For product availability, please select your "Ship to" state above.Got it, I'll ship to California
New Customers Save $30 off $100+* with code AUGNEW30
New Customers Save $30* with code AUGNEW30
*New customers only. One-time use per customer. Order must be placed by 8/31/2018. The $30 discount is given for a single order with a minimum of $100 excluding shipping and tax. Items with pricing ending in .97 are excluded and will not count toward the minimum required. Discount does not apply to corporate orders, gift certificates, StewardShip membership fees, select Champagne brands, Riedel glassware, fine and rare wine, and all bottles 3.0 liters or larger. No other promotion codes, coupon codes or corporate discounts may be applied to order.
Giovanni Rosso Langhe Nebbiolo 2014
We are a small, family-owned producer in the heart of the Barolo commune of Serralunga d'Alba. We make only red wines, and our passion is for Barolo and its great grape, Nebbiolo.
Since the 1890's the Rosso family has farmed vineyards in Serralunga d'Alba, notably the Crus of Cerretta, La Serra, Broglio, Meriame, Sorano, Costa Bella, Lirano & Damiano. During the early 1980's Giovanni Rosso restructured the vineyards with the aim of growing the best fruit.
Giovanni's son, Davide, studied Oenology and gained invaluable experience in France. In 2001 Davide, then 27 years old, took charge of the vinification & affinamento/elevage of the wines with one goal in mind: "Wine should be a perfect copy of its terroir"... in this case from the slopes of Serralunga d'Alba, among the finest soils in the world.
The Giovanni Rosso cantina (winery) is located in the hamlet of Baudana, just a couple of kilometres north of Serralunga d'Alba village. A traditional family cascina, or farmhouse, it houses the fermentation, ageing, bottling and labeling facilities as well as the offices.
A prestigious and distinctive region for red wines in northwestern Italy, Piedmont is responsible for some of the country’s longest-lived and most sought-after wines. Set with a backdrop of the visually stunning Alps, its most prized vines are planted at higher altitudes on the warmer, south-facing slopes where sunlight exposure is maximized. The climate is continental, with cold winters and hot, muggy summers. Despite the rain shadow effect of the Alps, precipitation takes place year-round, and a cooling fog provides moisture that aids in the complete phenolic ripening of its grapes.
Easy-going Barbera is the most planted grape in Piedmont, beloved for its trademark high acidity, low tannin, and juicy red fruit. However, the most prized variety is Nebbiolo, named for the region’s omnipresent fog (“nebbia” in Italian). This grape is responsible for the exalted wines of Barbaresco and Barolo, known for their ageability, firm tannins and hallmark aromas of tar and roses. Nebbiolo wines, despite their pale hue, pack a pleasing punch of flavor and structure, and the best examples can require about a decade’s wait before they become approachable. Barbaresco tends to be more elegant in style while Barolo is more powerful. Across the Tanaro River in Roero and the farther north regions of Gattinara and Ghemme, provide more affordable and imminently drinkable Nebbiolo.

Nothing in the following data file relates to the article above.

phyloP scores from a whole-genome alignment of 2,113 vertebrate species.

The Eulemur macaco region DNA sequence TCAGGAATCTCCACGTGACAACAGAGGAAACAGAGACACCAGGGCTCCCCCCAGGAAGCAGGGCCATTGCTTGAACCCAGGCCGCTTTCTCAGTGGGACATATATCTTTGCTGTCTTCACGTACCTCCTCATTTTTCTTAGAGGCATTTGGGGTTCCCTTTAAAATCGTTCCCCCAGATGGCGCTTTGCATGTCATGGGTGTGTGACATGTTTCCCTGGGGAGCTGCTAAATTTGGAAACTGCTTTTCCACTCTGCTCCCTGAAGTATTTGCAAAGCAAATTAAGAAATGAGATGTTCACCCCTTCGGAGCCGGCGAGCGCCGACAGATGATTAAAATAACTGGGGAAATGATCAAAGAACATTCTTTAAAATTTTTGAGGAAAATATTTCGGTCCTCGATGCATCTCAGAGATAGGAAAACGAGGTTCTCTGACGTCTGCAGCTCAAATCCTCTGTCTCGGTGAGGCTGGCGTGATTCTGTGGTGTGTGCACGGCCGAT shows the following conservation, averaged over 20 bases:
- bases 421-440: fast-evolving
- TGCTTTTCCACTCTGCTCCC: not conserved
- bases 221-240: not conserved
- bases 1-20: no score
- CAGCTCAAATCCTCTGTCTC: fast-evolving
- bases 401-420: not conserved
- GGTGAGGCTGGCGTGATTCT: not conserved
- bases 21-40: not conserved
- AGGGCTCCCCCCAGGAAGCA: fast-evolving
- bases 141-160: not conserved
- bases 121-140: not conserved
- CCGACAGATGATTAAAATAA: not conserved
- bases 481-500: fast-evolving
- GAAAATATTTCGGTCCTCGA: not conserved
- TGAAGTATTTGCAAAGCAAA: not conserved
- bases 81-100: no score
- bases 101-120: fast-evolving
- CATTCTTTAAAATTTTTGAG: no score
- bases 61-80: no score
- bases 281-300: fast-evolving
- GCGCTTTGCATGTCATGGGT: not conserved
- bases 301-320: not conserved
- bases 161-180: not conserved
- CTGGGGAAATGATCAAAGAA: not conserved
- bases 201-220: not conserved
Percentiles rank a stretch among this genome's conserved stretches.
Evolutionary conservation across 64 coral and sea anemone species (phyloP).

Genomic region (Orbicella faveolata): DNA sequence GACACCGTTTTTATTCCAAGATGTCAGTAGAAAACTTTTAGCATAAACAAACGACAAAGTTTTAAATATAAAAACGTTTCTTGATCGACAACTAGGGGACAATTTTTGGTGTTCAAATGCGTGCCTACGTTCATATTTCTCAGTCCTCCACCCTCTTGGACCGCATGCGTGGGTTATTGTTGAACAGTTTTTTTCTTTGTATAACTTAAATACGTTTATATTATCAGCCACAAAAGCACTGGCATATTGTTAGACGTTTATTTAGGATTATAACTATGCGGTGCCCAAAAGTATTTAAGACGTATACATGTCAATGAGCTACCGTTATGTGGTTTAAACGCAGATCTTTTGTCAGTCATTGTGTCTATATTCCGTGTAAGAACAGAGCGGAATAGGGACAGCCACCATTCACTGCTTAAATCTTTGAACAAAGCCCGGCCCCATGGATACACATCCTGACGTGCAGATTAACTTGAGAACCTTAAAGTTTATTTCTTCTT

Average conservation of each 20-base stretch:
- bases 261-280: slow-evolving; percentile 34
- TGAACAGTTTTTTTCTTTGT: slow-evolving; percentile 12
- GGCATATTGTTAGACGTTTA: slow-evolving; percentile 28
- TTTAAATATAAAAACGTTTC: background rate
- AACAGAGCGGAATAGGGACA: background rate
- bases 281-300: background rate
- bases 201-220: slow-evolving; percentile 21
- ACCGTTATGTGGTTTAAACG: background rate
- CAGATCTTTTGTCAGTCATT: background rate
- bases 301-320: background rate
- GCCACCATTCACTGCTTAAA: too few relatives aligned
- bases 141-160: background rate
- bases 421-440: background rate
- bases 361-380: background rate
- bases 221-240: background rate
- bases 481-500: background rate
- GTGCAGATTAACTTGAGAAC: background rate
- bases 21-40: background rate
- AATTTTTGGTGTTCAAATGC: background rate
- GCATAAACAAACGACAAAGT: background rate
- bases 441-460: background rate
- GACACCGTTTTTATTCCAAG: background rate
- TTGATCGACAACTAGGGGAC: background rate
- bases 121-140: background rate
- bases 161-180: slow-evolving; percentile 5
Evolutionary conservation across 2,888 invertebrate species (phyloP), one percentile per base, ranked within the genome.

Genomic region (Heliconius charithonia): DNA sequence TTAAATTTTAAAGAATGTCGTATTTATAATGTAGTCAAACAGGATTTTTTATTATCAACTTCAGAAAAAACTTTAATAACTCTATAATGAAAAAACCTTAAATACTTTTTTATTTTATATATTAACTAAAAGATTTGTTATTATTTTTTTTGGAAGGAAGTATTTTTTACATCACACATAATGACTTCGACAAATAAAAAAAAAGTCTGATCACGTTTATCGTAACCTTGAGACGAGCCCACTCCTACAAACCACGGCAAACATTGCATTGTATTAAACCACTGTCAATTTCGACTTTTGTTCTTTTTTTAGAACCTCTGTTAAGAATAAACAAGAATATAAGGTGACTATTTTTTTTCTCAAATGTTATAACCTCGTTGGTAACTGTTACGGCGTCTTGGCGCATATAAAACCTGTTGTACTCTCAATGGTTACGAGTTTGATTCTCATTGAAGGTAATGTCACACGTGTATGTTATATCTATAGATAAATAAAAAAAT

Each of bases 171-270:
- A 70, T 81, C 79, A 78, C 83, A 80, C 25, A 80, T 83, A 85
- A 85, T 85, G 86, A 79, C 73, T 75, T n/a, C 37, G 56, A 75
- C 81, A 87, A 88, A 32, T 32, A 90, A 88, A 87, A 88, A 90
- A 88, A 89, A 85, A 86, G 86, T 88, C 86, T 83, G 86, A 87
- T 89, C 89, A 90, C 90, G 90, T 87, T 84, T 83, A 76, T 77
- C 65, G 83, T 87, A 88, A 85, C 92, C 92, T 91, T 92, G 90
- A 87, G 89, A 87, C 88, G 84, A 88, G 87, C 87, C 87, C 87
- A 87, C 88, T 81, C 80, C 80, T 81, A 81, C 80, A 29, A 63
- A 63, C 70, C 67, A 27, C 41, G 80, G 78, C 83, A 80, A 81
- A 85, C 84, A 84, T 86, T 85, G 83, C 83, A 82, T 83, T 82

Dolcetto is Piedmont’s other important red grape, ready to drink within a couple of years of release. White wines are less important here but can be high in quality, and include Arneis, Gavi, Timorasso and the sweet, charming Moscato d'Asti made from Muscat.
Responsible for some of the most elegant and age-worthy wines in the world, Nebbiolo is the star variety of northern Italy’s Piedmont region. Grown throughout the area as well as in neighboring Valle d’Aosta and Valtellina, it is at its best in the Piedmontese villages of Barolo and Barbaresco. Nebbiolo is a finicky grape, and needs a very particular soil type in order to thrive. Outside of Italy, it often fails to show the captivating aromas for which it is so beloved, but some success has been achieved in parts of California.
In the Glass
Nebbiolo is an elegant variety with mouthwatering acidity and a compelling perfume of rose petals, violets, fresh tar, licorice, clay, and dried cherries. Light in color and body, Nebbiolo is a more powerful wine than one might expect, and its firm tannins typically need time to mellow. With age, it develops a velvety texture and a stunningly complex bouquet.
Nebbiolo’s love affair with food starts in Piedmont, which is home to the Slow Food movement and some of Italy’s best produce. The region is famous for its white truffles and wild boar ragu, both of which make for excellent pairings with Nebbiolo.
If you can’t afford to drink Barolo and Barbaresco every night, try the more wallet-friendly, earlier-drinking Langhe Nebbiolo or Nebbiolo d'Alba. Also search out the fine offerings of the nearby Roero region. North of the Langhe and Roero, find earthy and rustic versions of the variety (known here as “Spanna”) in Ghemme and Gattinara.